Publication - Minutes

Race Equality and Anti-Racism In Education Programme (REAREP) Stakeholder Network Group Meeting presentation: October 2021

Published: 16 Dec 2021
Date of meeting: 28 Oct 2021

Time for Inclusive Education (TIE) presentation at the REAREP Stakeholder Network Group Meeting on 28 October 2021.

Published:
16 Dec 2021
Race Equality and Anti-Racism In Education Programme (REAREP) Stakeholder Network Group Meeting presentation: October 2021

Items and actions

Initial thoughts on Time for Inclusive Education (TIE) presentation

  • the simplicity of the website was helpful, as were the reflections and the sharing of practice
  • the content is very appealing and relevant for young people, carrying strong currency, for example with references to Lady Gaga
  • the extent to which TIE and Teachers collaborated was positive
  • the setting out of the journey from activism to the delivery of curricular change was interesting and useful, even though we won’t by copying and pasting TIE’s approach there are still valuable examples of best practice which we can use
  • more information on TIE’s experience of evaluation would have been helpful, in terms of our own evaluation process we need to make sure that it is ongoing, and has a localised approach
  • it would be helpful to understand how TIE define lived experience, and how they centre it in what they do

 Which aspects of TIE’s model may work well when implementing anti-racist education in schools

  • agree that there is a lot we can learn from, especially the reflections on collaboration to find solutions while civil servants were listening and responsive to challenges
  • using the logic model was beneficial and an approach this group should adopt
  • TIE demonstrated good decision making processes, which is something we can learn from, particularly in the Curriculum subgroup
  • TIE’s whole-school approach is positive and what we’re trying to achieve, ethos and values and our outcomes, we can learn from that implementation
  • similar to TIE’s point about the longer their work took, the more young people were experiencing abuse, every week that our work is delayed is another day that a child is experiencing racism and abuse
  • taking stock of the way in which TIE’s campaign has been delivered with such urgency would be helpful, in order to add pace to our own ambitions
  • TIE’s clear measurable action points of ambitions to achieve and dates on which to achieve them is helpful and we should adopt the same approach
  • the action planning layout is helpful and makes explicit links to different strands of activity

Which aspects may not be as workable and why, and where there are aspects of our approach which were not covered by TIE’s approach

  • the Seven Areas approach may not work for us – the nuances of structural racism could potentially be lost within it
  • while using some aspects of TIE’s model may work, there remains a need to balance it as a way forward that lands well in the system, without compromising our anti-racist values
  • questions were raised about the intersections of race and LGBT+ identities, how do we ensure that young LGBT people of colour are not left out? challenging whiteness is important in anti-racism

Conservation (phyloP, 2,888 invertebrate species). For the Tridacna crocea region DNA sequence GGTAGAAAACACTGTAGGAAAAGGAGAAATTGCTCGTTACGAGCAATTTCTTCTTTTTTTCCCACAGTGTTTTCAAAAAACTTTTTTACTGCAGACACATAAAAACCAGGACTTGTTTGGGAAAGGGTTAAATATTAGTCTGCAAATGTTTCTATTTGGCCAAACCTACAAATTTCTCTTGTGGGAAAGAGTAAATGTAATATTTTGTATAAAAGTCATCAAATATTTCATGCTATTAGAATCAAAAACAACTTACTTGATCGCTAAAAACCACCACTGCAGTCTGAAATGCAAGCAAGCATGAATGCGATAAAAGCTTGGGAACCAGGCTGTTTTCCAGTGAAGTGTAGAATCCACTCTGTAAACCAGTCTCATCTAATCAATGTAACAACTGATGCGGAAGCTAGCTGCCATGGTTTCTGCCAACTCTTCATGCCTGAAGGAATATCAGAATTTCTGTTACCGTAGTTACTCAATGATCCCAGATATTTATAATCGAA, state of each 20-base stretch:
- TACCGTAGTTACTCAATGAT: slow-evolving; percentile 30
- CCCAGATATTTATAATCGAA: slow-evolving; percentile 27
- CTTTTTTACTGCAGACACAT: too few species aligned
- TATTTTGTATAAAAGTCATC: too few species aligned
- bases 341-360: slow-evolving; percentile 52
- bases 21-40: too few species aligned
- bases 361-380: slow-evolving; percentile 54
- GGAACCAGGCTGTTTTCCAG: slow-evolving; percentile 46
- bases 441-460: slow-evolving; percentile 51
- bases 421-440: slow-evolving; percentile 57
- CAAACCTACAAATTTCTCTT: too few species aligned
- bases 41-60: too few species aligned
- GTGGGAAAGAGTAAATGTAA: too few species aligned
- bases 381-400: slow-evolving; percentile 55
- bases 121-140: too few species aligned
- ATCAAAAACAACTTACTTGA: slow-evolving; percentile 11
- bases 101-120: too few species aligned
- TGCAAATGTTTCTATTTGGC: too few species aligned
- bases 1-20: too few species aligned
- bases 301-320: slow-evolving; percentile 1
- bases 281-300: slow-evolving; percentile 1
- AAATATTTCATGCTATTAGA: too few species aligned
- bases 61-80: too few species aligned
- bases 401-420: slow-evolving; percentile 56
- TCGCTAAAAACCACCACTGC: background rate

• the TIE model seemed to build more on policy and statutory guidance, perhaps in a way that was more comfortable and accessible for educators to increase their knowledge base and confidence, with race, there is perhaps more discomfort for educators to engage, especially with the more critical concepts of anti-racism, such as colonialism and white supremacy
  • there is an additional layer of complexity in our work with the Diversity in the Teaching Profession and Education Workforce workstream (in that TIE does not have an equivalent ambition to increase the number of LGBT+ teachers in schools) Tthe visibility of race may make it more challenging for teachers and CYP of colour
  • capacity especially in TIE is an issue, we cannot rely on a small group of individuals to deliver one-off sessions on anti-racism and LGBT inclusive education, there needs to be deeper, ongoing professional learning that includes identity work and critical reflection on privilege and power
  • the TIE campaign does not necessarily cover the inclusion of families and them being involved in their children's education, we should be focusing more on that within the REAREP’s outputs and outcomes our work
  • similarly, in terms of societal change, we need to ensure we are educating not just BPOC families but all families in the community, more work needs to be done to link our work to the wider society, the Community empowerment act could potentially support this, using the national parent forum to get parents involved
  • our work relies heavily on educators of colour being involved in the process as well as youth workers and this is a different process compared to the one TIE used, and requires additional time and adjustments
  • we may need more exploration and emphasis on lived experience and how they influence the work, it would be good to have space to lay out how this would work for us across all subgroups
  • it would have been helpful to hear more about how TIE deliver locally and how they have developed/are developing the capacity to do this